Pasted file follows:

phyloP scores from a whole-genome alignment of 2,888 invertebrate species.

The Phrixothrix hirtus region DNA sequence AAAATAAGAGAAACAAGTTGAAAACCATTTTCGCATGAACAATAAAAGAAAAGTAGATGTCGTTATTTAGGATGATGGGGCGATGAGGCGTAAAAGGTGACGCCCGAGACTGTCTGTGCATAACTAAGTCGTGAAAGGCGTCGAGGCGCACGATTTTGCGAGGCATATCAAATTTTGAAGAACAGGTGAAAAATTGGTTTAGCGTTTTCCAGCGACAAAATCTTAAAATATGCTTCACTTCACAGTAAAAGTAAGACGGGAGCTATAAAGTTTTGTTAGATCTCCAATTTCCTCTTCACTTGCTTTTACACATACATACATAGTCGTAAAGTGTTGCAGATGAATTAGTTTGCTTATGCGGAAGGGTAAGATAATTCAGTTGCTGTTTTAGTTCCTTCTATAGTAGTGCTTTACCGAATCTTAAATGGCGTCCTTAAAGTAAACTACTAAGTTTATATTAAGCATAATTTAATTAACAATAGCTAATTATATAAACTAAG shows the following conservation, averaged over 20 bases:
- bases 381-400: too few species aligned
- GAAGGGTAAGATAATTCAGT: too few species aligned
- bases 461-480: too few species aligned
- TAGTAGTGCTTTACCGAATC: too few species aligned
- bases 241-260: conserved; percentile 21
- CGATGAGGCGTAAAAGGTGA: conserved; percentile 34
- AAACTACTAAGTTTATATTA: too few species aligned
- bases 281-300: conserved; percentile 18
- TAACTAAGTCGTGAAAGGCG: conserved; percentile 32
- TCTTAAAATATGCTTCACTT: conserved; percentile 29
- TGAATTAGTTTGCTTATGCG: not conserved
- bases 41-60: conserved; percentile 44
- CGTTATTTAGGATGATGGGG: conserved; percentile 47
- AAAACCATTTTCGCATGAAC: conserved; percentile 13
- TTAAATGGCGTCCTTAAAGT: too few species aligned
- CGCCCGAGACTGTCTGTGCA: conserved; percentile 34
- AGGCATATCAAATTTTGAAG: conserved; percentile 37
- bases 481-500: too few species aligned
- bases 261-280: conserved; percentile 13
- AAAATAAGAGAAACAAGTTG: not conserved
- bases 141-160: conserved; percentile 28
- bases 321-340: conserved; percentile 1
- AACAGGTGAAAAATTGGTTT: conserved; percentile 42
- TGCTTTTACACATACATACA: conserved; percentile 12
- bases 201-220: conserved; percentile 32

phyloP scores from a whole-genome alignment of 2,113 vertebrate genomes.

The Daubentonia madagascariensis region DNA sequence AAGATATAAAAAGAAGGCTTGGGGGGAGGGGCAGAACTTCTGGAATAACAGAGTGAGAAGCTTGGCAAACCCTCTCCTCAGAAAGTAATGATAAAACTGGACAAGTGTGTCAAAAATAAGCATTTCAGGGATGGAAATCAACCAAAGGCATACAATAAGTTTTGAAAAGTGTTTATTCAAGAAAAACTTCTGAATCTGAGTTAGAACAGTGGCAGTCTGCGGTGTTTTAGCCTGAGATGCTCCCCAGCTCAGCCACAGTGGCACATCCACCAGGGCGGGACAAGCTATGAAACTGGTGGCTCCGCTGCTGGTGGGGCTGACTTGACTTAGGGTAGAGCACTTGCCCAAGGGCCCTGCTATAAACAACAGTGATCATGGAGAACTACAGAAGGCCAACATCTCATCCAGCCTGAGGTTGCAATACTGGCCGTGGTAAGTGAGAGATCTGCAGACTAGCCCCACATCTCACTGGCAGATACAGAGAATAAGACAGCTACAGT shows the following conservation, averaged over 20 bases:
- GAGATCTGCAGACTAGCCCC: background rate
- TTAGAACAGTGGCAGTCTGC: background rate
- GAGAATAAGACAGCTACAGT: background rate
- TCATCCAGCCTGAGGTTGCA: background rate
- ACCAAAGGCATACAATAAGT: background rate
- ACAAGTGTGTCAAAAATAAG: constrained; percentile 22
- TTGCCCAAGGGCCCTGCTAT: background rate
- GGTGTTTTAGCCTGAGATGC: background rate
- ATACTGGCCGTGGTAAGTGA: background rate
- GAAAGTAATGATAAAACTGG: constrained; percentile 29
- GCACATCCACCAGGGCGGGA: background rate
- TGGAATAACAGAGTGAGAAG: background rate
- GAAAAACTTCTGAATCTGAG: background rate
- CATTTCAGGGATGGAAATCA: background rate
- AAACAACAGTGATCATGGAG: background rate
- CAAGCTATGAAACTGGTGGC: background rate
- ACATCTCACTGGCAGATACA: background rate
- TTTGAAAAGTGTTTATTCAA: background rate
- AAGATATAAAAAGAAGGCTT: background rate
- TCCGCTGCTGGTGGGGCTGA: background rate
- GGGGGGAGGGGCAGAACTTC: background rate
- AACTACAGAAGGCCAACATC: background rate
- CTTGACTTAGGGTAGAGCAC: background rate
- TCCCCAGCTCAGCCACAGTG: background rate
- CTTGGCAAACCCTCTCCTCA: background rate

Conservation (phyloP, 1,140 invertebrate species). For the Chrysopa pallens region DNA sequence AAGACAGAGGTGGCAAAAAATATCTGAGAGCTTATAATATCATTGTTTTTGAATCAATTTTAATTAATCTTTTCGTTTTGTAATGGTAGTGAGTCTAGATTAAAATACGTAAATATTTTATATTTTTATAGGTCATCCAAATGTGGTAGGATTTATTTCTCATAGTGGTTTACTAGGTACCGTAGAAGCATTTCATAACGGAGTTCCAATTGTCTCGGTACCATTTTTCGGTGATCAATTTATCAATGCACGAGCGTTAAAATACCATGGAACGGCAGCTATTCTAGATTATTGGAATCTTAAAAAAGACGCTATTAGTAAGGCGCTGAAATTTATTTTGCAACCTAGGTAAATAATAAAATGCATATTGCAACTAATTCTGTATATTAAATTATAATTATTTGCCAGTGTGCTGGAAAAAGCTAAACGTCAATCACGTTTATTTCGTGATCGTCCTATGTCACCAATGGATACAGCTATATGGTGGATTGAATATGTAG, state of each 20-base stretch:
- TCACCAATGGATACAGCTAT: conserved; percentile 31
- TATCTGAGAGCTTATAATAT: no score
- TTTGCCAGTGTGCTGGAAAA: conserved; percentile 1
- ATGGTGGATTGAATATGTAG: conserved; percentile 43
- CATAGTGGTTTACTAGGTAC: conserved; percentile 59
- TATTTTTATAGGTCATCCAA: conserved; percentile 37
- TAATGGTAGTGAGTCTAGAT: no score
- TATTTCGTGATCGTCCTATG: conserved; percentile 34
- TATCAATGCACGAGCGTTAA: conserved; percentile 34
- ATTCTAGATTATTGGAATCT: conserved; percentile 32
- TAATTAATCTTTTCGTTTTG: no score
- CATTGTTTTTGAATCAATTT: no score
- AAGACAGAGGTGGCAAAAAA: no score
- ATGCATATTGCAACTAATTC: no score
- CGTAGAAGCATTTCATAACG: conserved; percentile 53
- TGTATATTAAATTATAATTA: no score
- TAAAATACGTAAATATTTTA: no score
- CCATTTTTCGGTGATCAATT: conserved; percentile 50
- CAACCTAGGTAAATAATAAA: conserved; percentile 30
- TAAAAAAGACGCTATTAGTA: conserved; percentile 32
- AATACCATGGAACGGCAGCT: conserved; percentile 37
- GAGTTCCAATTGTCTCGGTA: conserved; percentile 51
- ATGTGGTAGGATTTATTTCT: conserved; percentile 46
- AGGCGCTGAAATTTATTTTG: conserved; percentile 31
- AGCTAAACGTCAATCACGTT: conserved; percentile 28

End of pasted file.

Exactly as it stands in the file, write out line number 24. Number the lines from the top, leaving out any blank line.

- bases 321-340: conserved; percentile 1